What does “Puget Sound Starts Here” mean? It’s a reminder that our everyday actions impact the health of Puget Sound which connects habitat, wildlife, and humans.
The photo to the left captures a snapshot of how water connects us all: a chum salmon returns to Piper’s Creek in Carkeek Park. Every year, salmon return to our creeks in Seattle – Piper’s, Thornton, Longfellow, Taylor and Fauntleroy Creek — to lay eggs and spawn. Salmon carcasses and eggs become food for urban wildlife like racoons, river otters, eagles, osprey and more. Salmon also feed microbes that break down salmon tissue into nutrients for the surrounding trees. The trees and other plants then work to slow, capture, and filter polluted stormwater. This cycle has repeated for thousands of years, and we are seeing it today because of our dedication to environmental stewardship in Seattle.
Water gives life to our city — literally! It also shapes our region’s values, history, and culture. We need to be mindful that the actions we take on land will affect our waters. When it rains, polluted runoff can make its way from our roofs, lawns and streets to our streams, lakes, and rivers that connect to Puget Sound. This May, pledge to protect our waters and make sure a healthy Puget Sound Starts with you.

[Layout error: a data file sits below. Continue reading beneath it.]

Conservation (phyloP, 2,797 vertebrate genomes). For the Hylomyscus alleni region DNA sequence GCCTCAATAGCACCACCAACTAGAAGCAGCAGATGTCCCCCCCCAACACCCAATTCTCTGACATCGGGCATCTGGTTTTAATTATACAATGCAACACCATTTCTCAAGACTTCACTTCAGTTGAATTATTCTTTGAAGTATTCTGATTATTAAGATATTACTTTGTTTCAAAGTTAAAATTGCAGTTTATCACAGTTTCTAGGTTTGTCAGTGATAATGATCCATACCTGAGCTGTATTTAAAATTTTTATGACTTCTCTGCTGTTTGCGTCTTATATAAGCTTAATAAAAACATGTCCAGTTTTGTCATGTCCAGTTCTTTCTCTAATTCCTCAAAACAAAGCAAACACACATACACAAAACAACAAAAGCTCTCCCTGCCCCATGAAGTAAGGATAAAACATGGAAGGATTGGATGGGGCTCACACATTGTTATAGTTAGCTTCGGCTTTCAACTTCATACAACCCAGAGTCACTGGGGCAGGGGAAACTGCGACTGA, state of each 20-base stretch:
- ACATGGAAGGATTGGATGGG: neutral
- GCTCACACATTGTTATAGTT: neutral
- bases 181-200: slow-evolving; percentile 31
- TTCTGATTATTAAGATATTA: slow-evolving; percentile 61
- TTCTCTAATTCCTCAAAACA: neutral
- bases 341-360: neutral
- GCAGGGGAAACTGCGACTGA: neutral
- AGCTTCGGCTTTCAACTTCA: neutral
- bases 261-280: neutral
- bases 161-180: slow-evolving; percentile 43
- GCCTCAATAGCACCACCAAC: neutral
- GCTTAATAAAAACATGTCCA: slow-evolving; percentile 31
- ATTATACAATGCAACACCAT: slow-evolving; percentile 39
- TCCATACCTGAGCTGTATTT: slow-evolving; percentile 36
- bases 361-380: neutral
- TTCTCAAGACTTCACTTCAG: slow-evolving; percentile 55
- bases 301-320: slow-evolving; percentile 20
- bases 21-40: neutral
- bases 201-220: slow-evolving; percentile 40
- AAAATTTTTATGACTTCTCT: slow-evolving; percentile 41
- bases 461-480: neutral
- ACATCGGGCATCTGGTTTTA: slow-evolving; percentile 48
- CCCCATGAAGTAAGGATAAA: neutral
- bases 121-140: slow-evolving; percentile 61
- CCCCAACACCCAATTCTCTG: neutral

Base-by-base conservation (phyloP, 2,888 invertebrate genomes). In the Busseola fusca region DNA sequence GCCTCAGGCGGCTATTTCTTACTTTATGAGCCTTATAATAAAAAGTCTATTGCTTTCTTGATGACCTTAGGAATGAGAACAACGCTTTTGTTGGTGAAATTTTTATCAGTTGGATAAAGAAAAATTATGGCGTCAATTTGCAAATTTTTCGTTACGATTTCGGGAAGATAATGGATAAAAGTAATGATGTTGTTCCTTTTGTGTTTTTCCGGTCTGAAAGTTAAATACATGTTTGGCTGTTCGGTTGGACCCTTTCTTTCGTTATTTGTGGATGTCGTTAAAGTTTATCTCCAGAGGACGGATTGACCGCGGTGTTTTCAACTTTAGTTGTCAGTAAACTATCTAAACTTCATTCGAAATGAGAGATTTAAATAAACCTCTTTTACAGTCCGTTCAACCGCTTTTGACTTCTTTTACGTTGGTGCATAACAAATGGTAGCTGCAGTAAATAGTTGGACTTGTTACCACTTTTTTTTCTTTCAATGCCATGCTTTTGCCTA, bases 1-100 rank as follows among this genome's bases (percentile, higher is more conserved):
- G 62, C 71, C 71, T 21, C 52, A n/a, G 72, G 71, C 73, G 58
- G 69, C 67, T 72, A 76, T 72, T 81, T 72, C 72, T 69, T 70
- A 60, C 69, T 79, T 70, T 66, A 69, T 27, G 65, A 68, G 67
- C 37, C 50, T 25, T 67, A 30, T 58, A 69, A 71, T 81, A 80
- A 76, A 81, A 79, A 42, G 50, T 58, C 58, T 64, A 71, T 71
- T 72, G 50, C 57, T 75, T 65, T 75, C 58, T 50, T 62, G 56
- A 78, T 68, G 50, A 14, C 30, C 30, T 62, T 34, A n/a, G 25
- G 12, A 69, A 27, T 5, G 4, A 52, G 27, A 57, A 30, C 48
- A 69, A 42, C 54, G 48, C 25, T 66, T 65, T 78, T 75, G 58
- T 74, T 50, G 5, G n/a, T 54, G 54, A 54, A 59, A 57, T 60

Take the Pledge to Protect Our Waters and get free Chinook Book mobile coupons (while supplies last)! Coupons for car care, pet waste bags, and native plants from local nurseries will help you keep your pledge to prevent water pollution.
Make sound choices like:
- Garden without pesticides. Pesticides can wash off into streams, harming aquatic life, fish, and birds. Choose natural lawn and garden care methods instead.
- Take your car to a commercial car wash to prevent soapy water from draining to our waterways.
- Install a rain garden or cistern. Rain gardens and cisterns prevent flooding, add attractive landscaping, and can provide water for summer irrigation.
- Care for trees that naturally slow and filter stormwater runoff. Join a Trees for Seattle work party to care for Seattle’s urban forest.
We’ll be posting a Puget Sound Starts Here blog post every week this month so stay tuned!